As an alternative, a single counter A can be arranged to count over a full cycle of the received wave if pulses from differentiator 13 are limited to those corresponding to zero crossings of one sense only, e.g., positivegoing transitions only. In addition, it is clear that the contents of counter A can be transferred to counter B in serial order by conventional means.
The output of the averaging counter, whether comprising one or more than one section, is similarly trans ferred to a multistage threshold counter 25, also designated counter C. Counter C is structurally the same as counters A and B, but is arranged to count up at rates proportional with respect to the rate of clock 18 to the marking and spacing frequencies. Frequency dividers 22 and 23, driven by clock [8, provide outputs proportioned to the clock rate by the ratio of the difference between the mark and space frequencies to the respec tive mark and space frequencies. lllustratively, frequency divider A divides the clock rate of 2l 1.2 kHz by the ratio (1; f,,,)/ f,. or 21 1.2 (2200 1200)]2200 to obtain a 96-kHz output. Similarly, divider B divides the clock rate by the ratio (1; f,,,)/f,,, to obtain a 176- kHZ output. These counting rates of 96 and 176 kHz are applicable in the alternative through AND-gates 26 and 27 and ORgate 24 to the count input of threshold counter C.
The count outputs of counter B are transferred to counter C through AND-gates 19A through l9N and exclusive-OR gates 20A through ZON upon the occurrence of each zero-crossing pulse from differentiator l3. Exclusive-OR gates, as is well known, perform an effective binary multiplication of their inputs, id, like inputs produce one binary ouput state, and vice versa. By means of exclusive-OR gates 20, the count level of the averaging counter is loaded into counter C either in direct or complement form in accordance with a control signal on lead 21 from bistable circuit 30.
The output state of counter C is monitored by AN D- gates 28A and 288 whose inputs are connected to those stages of counter C representing preselected mark and space thresholds in binary form. For a mark threshold count of 146. for example, the first. fourth and seventh stages in order of increasing significance of counter C are connected to the input of AND-gate 28A. Similarly, for a space threshold of 172, the sec ond. third, fifth and seventh stages of counter C are connected to AND-gatc 28B. The outputs of threshold AND-gates 28A and 28B are connected through OR- gate 29 to counter C to reset it to a reference condition. usually all-zero. These same outputs are connected to respective set and reset inputs of bistable circuit 30 so that when the mark threshold is crossed, bistable output Q goes high and 6 goes low. Likewise, bistable output 6 becomes high and 0 becomes low when the space threshold is crossed.
The reset output 6 of bistable circuit 30 is the demodulated data output of the receiver and is applied to data sink 33. A high 6 output also enables AND-gate 26 to admit the lower Jo-kHz counting rate to counter C and to place a low input on exclusive-OR gates 20, thereby transferring the level of counter B directly to counter C. A high Q output, indicating the demodulation of a data mark enables AND-gate 27 to admit the higher l76-kHz counting rate to counter C and to place a high input on exclusive-OR gates 20, thereby transferring the complement of the level of counter B to counter C. In the illustrative embodiment, in which an eightstage counter is assumed, the maximum all-one count is equivalent to decimal 255 and therefore the complement of the maximum counter B level of decimal 176 or binary l0l l0000 for a received marking frequency is decimal 79 or binary 01001 1 l l.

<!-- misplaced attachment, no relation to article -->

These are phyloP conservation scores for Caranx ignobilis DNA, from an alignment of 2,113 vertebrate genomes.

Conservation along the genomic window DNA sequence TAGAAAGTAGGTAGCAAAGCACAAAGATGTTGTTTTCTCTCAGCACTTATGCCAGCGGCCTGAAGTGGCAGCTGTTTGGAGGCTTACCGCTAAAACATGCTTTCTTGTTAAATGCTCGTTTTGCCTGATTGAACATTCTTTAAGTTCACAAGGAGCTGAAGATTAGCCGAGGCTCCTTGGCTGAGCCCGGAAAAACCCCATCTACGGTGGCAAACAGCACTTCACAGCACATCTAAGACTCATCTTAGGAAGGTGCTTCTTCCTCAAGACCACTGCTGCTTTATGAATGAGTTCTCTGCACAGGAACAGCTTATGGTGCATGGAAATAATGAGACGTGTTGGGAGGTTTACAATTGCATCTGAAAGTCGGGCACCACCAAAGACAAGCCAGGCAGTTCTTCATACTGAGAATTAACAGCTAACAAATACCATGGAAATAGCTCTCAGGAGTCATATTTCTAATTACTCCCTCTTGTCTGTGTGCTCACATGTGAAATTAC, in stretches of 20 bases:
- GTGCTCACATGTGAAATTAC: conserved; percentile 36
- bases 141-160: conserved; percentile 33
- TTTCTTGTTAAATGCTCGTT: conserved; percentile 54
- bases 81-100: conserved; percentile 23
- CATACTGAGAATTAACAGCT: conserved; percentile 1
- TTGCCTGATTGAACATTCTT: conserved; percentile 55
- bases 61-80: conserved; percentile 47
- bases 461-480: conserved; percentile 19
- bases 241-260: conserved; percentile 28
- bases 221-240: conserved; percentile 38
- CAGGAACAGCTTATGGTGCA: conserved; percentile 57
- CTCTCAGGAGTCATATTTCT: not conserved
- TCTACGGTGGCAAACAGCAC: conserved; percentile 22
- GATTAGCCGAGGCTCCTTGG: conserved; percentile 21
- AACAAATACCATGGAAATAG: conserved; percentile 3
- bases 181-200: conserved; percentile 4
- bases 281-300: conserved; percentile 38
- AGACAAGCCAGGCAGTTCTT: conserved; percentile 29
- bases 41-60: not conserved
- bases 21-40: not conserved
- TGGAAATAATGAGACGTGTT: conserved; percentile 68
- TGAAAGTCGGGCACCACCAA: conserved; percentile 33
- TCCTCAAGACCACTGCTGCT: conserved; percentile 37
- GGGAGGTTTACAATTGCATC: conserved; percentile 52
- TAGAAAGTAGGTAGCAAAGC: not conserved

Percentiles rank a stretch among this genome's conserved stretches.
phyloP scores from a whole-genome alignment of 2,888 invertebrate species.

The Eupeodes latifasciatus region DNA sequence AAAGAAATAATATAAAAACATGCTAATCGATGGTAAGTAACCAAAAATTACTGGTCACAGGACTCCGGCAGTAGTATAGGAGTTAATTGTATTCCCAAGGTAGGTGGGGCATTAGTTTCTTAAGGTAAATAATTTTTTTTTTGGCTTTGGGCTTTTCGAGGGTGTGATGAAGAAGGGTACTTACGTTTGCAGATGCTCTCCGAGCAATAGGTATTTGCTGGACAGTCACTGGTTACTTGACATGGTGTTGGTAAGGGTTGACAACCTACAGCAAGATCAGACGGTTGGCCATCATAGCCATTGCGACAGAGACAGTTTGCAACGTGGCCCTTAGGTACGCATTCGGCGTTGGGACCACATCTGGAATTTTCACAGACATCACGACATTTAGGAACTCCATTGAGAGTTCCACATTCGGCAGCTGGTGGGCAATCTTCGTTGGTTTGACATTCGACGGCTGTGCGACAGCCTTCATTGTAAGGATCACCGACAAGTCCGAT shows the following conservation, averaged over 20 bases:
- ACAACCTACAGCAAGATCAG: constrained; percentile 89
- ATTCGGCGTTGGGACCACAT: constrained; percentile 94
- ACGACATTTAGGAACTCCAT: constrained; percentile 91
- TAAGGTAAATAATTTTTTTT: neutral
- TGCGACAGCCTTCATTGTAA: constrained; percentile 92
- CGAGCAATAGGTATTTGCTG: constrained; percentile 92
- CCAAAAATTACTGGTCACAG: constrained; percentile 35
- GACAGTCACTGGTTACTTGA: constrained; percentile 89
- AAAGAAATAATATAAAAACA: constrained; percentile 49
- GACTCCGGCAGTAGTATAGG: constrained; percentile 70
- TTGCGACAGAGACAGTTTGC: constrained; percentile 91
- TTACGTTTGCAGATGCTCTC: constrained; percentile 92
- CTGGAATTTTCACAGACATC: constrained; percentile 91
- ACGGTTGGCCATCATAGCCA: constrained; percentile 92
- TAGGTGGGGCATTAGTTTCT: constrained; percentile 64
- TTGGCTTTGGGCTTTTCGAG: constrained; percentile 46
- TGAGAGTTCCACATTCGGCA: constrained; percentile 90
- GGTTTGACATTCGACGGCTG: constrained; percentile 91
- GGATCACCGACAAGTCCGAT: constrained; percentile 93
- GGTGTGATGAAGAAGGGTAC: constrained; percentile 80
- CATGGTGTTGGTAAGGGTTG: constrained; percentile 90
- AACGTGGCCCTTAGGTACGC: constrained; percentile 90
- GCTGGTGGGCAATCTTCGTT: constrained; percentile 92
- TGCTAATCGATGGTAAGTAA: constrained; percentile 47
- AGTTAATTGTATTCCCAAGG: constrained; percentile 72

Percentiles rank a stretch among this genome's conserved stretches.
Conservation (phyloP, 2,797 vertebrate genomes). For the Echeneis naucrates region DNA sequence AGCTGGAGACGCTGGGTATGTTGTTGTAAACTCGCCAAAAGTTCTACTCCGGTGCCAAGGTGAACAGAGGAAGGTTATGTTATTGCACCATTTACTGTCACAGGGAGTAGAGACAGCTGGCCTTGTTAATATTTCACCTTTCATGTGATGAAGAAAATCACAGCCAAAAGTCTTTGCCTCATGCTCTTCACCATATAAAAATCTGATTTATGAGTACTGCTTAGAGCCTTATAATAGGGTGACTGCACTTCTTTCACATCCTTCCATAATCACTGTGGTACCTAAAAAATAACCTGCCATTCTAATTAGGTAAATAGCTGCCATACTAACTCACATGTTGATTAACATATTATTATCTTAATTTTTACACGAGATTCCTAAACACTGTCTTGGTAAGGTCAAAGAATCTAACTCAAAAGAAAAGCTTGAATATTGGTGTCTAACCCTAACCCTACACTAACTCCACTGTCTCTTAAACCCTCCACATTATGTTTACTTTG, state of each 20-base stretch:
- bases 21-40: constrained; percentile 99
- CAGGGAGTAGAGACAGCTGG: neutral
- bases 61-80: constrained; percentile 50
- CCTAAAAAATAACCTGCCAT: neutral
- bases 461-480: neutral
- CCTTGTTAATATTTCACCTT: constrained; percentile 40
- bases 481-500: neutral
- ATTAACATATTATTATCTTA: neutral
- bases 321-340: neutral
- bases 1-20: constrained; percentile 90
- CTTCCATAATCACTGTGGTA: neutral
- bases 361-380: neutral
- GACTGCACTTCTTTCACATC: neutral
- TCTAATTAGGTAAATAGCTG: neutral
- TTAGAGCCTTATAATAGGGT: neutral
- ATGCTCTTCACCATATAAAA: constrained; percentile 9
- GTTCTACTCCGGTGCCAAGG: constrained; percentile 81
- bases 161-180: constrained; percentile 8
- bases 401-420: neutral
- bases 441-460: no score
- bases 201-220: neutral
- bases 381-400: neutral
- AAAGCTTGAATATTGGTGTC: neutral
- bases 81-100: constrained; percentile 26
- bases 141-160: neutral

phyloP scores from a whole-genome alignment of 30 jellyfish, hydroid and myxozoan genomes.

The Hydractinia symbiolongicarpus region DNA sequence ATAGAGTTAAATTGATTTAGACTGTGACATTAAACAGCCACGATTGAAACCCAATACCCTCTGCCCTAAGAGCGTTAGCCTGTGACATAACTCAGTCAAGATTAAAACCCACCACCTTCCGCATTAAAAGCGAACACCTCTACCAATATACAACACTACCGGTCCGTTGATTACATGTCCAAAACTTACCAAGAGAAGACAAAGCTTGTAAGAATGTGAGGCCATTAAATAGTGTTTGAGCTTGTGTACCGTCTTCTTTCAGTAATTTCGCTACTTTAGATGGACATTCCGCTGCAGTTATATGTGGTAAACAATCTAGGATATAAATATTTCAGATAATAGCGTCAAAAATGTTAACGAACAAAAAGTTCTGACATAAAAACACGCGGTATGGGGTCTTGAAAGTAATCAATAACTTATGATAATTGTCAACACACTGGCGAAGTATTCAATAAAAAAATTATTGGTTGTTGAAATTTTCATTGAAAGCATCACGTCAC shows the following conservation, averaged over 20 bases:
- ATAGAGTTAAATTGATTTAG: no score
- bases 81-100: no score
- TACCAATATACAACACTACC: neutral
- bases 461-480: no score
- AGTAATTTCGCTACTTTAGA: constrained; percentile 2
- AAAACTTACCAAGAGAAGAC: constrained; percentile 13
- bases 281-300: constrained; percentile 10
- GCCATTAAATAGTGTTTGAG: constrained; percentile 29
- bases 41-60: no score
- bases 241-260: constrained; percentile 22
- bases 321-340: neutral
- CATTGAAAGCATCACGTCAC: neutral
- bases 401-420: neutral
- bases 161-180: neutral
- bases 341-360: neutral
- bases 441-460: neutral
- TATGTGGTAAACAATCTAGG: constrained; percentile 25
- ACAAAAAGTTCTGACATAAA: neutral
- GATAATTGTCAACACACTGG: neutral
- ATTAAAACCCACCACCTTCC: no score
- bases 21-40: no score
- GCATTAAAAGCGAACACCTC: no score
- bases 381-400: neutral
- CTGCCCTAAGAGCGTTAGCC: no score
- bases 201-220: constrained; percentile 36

A clear understanding of the operation of the twostate digital frequency-modulation discriminator of this invention can be obtained with the aid of the waveform diagrams of FIG. 2. Line (a) of FIG. 2 shows the waveform of a representative baseband binary data sequence MSM. which illustrates both mark-to-space and spaceto-mark transitions. Line (b) of FIG. 2 illustrates the received passband line signal, which has traversed channel 11 and limiter 12. It will be observed that marks are encoded on the lower l200-Hz frequency and spaces on the higher 2200-I-IZ frequency and further that the transitions in the baseband data wave on line (a) are arbitrarily located with respect to the transitions in the received wave on line (b). Line (c) of FIG. 2 shows the instantaneous count level of the out put of counter A in analog sawtooth form. The ramp slopes are uniform at the clock rate of 21 L2 KHz. Counter A is reset at each transition in the received wave and reaches a maximum count of 88 on halfcycles of the marking frequency of I200 Hz and maxi mum count of 48 on half-cycles of the spacing frequency. On a mark-to-space transition the halfcycle count declines from 88 to 48 over a span of a single cycle. On a space-to-mark transition the count increases from 48 to 88 in a single cycle.
Line (d) of FIG. 2 shows in a similar analog ramp form the instantaneous count level of the ouput of counter B. The ramp slope is the same as on line (c). At each received-wave transition the state of counter A is transferred to counter B, which continues to count to a level corresponding to the period of a full cycle of the received wave, i.e., the interval between zero cross' ings of the same sense. For steady mark, counter B remains within the approximate range of 88 and 176 counts in the illustrative example. For steady space, counter B occupies the range from approximately 48 to 96 counts. The exact counts are affected by the presence of noise pulses in the received signal.
Line (e) of FIG. 2 shows the instantaneous count level of threshold counter C which has the state of counter B transferred to it in direct or complemented form at each transition in the received wave and counts up from the transferred counter B level at one or the other of the preselected proportional rates of 96 or 176 kHz and is reset to a reference level when the preassigned threshold is attained. For the steady marking condition counter C is returned to the complement of the counter B level of approximately decimal 79 and counts up at the l76-kHz rate about 74 counts to attain a level near 153 at transition time. Approaching a mark-to-space data transition, the level of counter B declines and its complement increases so that with the superposed l76-kHz count level 153 in counter C is exceeded and at a threshold level of about 172 AND-gate 28B is enabled and counter C is reset to a reference state, usually at or near zero by way of OR-gate 29. Threshold level 172 is approximately halfway between a steady-state marking-signal maximum count level of 153 and the maximum level of 193 that would be reached at the spacing frequency in the absence of the threshold monitor.